Federal Hall on Wall St in NYC was were George Washington, first President of the United States, was sworn into office. It also served as the treasury and other government offices, but what makes it so cool to visit is this strange tingle in your soul when you think about all of the world-shaping people who have walked across that same marble floor. Yeah, try to explain that concept to a little kid. 😉
Best time to visit: visit when Federal Hall National Monument first opens. It’s not an immensely popular attraction, but photographing the hall with minimal people makes for some cool shots.
Subway Station: 2/3 trains stop @ Wall St Station which is directly across the street. Wall St subway stop at Trinity Church is one block up.
Before you visit New York and seek out all the historic sites in NYC, rent National Treasure. It’s an okay movie, but what’s really cool is when they go to Trinity Church on Wall St. It is one of the oldest churches in New York City and has been very well preserved. It is the building with the longest continual use in NYC. The inside is absolutely beautiful and if you’re lucky you’ll even get to experience the church choir practicing. Services are open to the public too if you’re interested.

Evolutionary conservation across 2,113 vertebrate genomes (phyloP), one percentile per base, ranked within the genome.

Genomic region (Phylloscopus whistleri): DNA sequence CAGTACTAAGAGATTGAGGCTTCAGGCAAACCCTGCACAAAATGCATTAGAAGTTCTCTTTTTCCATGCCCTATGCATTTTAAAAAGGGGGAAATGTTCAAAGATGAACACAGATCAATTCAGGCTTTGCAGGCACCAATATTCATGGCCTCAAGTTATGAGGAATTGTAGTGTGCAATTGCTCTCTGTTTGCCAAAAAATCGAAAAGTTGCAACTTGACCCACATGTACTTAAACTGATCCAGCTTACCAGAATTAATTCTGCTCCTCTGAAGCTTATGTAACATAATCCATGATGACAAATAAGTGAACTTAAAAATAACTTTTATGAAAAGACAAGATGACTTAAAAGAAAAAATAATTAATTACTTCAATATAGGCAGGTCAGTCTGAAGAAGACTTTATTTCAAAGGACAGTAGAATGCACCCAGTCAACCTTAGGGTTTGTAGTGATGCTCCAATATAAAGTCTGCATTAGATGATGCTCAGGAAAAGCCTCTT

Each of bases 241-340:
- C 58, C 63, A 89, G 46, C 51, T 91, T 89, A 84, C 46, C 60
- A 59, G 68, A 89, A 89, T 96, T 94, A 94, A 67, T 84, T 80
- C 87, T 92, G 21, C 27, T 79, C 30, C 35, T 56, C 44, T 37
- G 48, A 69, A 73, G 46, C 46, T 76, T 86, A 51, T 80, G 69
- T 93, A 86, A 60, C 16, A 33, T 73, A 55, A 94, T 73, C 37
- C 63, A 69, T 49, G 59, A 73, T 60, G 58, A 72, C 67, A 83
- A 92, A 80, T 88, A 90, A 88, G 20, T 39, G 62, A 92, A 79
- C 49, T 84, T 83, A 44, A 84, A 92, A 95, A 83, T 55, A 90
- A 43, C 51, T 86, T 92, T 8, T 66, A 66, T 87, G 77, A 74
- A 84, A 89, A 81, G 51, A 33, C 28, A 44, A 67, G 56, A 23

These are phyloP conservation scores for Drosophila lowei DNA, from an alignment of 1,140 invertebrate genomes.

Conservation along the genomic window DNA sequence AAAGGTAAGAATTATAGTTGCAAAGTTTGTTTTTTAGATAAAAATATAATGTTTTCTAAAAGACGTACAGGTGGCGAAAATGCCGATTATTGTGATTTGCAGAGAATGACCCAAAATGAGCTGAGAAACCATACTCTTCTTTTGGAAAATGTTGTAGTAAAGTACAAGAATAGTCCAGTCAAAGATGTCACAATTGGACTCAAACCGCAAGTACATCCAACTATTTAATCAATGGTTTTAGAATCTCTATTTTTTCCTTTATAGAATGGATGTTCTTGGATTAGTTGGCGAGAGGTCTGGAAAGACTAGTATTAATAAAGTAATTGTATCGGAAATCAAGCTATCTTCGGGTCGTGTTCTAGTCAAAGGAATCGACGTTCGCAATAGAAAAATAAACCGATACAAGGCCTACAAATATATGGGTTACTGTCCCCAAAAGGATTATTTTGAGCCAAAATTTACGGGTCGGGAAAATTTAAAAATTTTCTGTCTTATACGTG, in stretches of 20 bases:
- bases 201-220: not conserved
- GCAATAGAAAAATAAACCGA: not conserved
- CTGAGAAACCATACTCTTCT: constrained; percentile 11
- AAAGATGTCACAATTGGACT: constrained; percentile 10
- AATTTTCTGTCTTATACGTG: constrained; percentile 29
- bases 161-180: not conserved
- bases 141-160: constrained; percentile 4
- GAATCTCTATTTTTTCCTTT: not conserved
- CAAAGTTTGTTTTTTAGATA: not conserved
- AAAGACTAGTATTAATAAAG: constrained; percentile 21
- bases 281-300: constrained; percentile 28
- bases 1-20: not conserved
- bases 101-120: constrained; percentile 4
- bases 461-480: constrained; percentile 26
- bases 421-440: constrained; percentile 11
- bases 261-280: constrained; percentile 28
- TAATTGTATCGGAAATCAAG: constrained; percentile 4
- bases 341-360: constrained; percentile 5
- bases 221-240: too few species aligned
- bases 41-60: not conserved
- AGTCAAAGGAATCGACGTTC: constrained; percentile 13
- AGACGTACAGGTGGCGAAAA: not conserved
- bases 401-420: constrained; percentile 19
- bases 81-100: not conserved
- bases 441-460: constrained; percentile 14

Most of the churches we visit are historic missions so Trinity was very different and the kids noticed. What it did have in common with the missions we’ve been to is the adjoining cemetery.
Trinity Church Cemetery
Cemeteries are always kind of strange to visit and we don’t hit up too many of them with the kids, but this particular one has some iconic graves. Rapidly becoming one of the most popular historic sites in NYC, the Trinity Church cemetery is the burial ground of Alexander Hamilton, a man of both great historical and Broadway significance. Robert Fulton, the inventor of the paddlewheel river boat, and several other historic figures are also buried here.
Tip: check the schedule either at the church or online and try to get onto a guided tour. The tour covers both the old church and the cemetary, so it’s a great way to learn a little extra while checking out this wonderful historic site.
Subway Station: 4/5 trains stop at Wall St and the exit/entrance is directly outside of Trinity Church. Rector station is one or two blocks west for 1/R/W.
National Archives and the Smithsonian Museum of the American Indian
We didn’t plan on visiting the National Archives when we were in New York, but then we realized that the Customs House, a beautiful historic building in itself, is also home to the Smithsonian Museum of the American Indian. Wow. What a place.
We’ve talked to the kids a little bit about their heritage but not a tone. Visiting the Smithsonian Museum of the American Indian opened up a whole new conversation with the kids and they were able to put together what heritage is in relation to their own lives (or at least our oldest did).
Highlights of the Museum of the American Indian included the performance hall which was full of traditional clothing and headdresses, displayed to showcase many of the tribes of North America, including our tribes: the Lakota and Blackfoot; and the artifact rooms.